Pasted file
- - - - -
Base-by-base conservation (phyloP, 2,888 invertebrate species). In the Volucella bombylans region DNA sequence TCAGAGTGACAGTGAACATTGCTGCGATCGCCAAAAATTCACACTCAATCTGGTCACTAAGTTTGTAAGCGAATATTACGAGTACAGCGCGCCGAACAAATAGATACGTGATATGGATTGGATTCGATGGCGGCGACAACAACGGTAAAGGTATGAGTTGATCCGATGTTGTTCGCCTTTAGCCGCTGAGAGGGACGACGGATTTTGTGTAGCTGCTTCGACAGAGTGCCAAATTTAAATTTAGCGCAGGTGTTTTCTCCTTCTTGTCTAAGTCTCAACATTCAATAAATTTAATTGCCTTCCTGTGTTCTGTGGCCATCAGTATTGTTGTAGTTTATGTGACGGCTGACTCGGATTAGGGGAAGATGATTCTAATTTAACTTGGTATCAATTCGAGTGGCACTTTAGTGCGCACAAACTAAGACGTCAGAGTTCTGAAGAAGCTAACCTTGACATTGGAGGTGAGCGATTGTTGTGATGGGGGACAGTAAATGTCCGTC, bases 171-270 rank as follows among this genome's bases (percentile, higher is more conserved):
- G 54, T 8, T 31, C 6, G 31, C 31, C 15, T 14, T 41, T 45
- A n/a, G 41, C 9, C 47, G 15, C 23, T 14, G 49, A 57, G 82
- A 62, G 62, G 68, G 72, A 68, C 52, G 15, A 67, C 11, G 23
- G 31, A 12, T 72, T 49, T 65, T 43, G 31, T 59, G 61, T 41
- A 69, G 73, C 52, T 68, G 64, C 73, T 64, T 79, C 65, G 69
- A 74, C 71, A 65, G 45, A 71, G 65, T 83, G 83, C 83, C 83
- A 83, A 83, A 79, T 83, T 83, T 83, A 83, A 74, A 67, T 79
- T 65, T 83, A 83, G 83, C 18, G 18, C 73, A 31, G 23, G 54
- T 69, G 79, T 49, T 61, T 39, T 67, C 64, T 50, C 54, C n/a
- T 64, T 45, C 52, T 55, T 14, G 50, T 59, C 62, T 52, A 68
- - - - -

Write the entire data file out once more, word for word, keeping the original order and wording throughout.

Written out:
Base-by-base conservation (phyloP, 2,888 invertebrate species). In the Volucella bombylans region DNA sequence TCAGAGTGACAGTGAACATTGCTGCGATCGCCAAAAATTCACACTCAATCTGGTCACTAAGTTTGTAAGCGAATATTACGAGTACAGCGCGCCGAACAAATAGATACGTGATATGGATTGGATTCGATGGCGGCGACAACAACGGTAAAGGTATGAGTTGATCCGATGTTGTTCGCCTTTAGCCGCTGAGAGGGACGACGGATTTTGTGTAGCTGCTTCGACAGAGTGCCAAATTTAAATTTAGCGCAGGTGTTTTCTCCTTCTTGTCTAAGTCTCAACATTCAATAAATTTAATTGCCTTCCTGTGTTCTGTGGCCATCAGTATTGTTGTAGTTTATGTGACGGCTGACTCGGATTAGGGGAAGATGATTCTAATTTAACTTGGTATCAATTCGAGTGGCACTTTAGTGCGCACAAACTAAGACGTCAGAGTTCTGAAGAAGCTAACCTTGACATTGGAGGTGAGCGATTGTTGTGATGGGGGACAGTAAATGTCCGTC, bases 171-270 rank as follows among this genome's bases (percentile, higher is more conserved):
- G 54, T 8, T 31, C 6, G 31, C 31, C 15, T 14, T 41, T 45
- A n/a, G 41, C 9, C 47, G 15, C 23, T 14, G 49, A 57, G 82
- A 62, G 62, G 68, G 72, A 68, C 52, G 15, A 67, C 11, G 23
- G 31, A 12, T 72, T 49, T 65, T 43, G 31, T 59, G 61, T 41
- A 69, G 73, C 52, T 68, G 64, C 73, T 64, T 79, C 65, G 69
- A 74, C 71, A 65, G 45, A 71, G 65, T 83, G 83, C 83, C 83
- A 83, A 83, A 79, T 83, T 83, T 83, A 83, A 74, A 67, T 79
- T 65, T 83, A 83, G 83, C 18, G 18, C 73, A 31, G 23, G 54
- T 69, G 79, T 49, T 61, T 39, T 67, C 64, T 50, C 54, C n/a
- T 64, T 45, C 52, T 55, T 14, G 50, T 59, C 62, T 52, A 68